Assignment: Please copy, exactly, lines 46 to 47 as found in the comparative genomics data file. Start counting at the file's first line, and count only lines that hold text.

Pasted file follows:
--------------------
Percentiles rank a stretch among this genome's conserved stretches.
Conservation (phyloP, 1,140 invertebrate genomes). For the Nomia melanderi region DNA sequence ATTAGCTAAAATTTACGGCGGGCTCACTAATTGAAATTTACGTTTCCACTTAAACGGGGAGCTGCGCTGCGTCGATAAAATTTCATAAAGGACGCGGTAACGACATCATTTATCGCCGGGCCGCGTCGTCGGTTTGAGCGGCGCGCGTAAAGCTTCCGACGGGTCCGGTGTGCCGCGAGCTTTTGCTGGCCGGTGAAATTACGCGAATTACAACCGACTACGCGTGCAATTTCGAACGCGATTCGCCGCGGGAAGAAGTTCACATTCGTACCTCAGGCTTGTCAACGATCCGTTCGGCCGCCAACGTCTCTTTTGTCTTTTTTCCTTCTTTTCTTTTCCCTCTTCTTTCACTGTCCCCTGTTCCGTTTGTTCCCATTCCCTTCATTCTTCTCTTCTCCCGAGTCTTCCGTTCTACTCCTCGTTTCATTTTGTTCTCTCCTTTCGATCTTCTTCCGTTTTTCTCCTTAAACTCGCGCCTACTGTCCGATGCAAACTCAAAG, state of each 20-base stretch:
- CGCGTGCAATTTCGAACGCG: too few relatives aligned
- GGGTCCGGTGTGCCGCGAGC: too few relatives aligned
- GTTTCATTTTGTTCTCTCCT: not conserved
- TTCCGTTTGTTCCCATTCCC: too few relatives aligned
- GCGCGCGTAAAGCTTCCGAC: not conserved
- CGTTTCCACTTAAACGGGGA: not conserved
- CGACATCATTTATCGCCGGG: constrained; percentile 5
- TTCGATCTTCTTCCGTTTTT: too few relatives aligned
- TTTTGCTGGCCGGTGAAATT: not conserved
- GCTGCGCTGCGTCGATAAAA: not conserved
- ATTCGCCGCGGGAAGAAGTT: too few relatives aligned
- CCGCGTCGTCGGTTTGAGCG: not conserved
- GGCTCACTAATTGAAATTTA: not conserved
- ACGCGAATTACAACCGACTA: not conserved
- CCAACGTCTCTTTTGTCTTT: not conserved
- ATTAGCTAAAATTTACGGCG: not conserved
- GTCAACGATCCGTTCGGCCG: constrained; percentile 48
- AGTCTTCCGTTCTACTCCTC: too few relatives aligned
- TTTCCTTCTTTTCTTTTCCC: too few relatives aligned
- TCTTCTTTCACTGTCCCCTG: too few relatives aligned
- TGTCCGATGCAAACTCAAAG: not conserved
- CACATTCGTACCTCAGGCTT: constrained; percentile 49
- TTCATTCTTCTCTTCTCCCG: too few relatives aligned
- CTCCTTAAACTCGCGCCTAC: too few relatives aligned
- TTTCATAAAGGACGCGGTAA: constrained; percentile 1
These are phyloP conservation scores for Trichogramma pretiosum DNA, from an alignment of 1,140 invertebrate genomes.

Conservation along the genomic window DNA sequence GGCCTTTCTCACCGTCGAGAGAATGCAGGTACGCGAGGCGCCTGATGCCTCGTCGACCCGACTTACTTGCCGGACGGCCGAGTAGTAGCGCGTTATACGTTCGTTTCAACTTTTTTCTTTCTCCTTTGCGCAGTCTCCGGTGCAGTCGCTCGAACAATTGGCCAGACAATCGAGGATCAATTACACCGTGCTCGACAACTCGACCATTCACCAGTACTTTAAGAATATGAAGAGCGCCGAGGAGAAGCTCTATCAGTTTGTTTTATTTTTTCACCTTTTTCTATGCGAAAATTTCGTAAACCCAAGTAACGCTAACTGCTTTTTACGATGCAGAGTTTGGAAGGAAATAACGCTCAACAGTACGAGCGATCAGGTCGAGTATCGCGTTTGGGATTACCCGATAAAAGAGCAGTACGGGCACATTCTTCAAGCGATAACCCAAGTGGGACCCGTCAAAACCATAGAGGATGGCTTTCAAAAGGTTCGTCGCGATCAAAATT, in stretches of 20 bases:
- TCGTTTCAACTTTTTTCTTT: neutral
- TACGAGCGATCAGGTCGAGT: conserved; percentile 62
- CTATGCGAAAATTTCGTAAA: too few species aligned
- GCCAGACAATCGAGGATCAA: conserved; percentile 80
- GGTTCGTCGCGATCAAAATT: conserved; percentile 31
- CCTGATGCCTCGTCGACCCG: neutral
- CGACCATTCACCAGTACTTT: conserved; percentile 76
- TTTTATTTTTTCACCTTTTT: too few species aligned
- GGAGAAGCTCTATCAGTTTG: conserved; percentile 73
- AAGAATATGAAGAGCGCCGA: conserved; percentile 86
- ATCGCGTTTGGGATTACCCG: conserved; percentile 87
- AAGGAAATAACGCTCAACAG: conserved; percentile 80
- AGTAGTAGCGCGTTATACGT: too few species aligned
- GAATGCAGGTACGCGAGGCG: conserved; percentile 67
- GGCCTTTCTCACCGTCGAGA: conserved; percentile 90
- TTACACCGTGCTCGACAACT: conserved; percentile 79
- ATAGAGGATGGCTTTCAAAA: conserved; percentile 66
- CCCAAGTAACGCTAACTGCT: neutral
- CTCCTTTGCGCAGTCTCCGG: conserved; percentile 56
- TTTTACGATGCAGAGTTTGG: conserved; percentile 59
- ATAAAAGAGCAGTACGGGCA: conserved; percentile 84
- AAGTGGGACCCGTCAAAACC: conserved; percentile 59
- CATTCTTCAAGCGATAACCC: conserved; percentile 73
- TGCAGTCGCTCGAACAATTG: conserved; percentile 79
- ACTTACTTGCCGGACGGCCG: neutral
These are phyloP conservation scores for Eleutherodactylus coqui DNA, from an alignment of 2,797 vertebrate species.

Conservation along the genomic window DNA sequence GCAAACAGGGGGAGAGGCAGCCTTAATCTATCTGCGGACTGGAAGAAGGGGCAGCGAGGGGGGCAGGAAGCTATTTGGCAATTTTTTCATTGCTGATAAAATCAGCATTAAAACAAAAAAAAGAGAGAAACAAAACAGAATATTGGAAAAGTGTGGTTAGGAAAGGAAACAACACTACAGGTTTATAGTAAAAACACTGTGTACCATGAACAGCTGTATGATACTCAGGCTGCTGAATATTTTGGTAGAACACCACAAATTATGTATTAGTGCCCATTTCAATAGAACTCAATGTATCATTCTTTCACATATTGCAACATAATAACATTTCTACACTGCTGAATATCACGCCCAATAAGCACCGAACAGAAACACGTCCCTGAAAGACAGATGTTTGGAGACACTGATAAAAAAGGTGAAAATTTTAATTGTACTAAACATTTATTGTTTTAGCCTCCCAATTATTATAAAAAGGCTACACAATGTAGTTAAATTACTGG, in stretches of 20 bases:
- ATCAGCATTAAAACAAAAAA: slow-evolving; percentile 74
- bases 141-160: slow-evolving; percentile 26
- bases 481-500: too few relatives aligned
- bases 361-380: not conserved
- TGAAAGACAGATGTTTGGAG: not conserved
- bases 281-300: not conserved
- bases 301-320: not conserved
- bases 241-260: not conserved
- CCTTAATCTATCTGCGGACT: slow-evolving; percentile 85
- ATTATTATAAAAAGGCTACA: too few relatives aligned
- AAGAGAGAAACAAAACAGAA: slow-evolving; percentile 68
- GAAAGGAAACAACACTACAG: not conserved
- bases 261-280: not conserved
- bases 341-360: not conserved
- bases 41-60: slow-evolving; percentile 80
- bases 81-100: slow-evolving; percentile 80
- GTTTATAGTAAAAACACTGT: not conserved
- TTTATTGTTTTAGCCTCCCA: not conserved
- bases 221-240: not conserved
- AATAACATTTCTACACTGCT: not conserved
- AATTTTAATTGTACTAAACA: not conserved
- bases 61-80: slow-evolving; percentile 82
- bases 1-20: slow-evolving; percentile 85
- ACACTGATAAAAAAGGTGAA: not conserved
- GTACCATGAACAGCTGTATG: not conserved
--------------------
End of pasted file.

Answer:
- ATAGAGGATGGCTTTCAAAA: conserved; percentile 66
- CCCAAGTAACGCTAACTGCT: neutral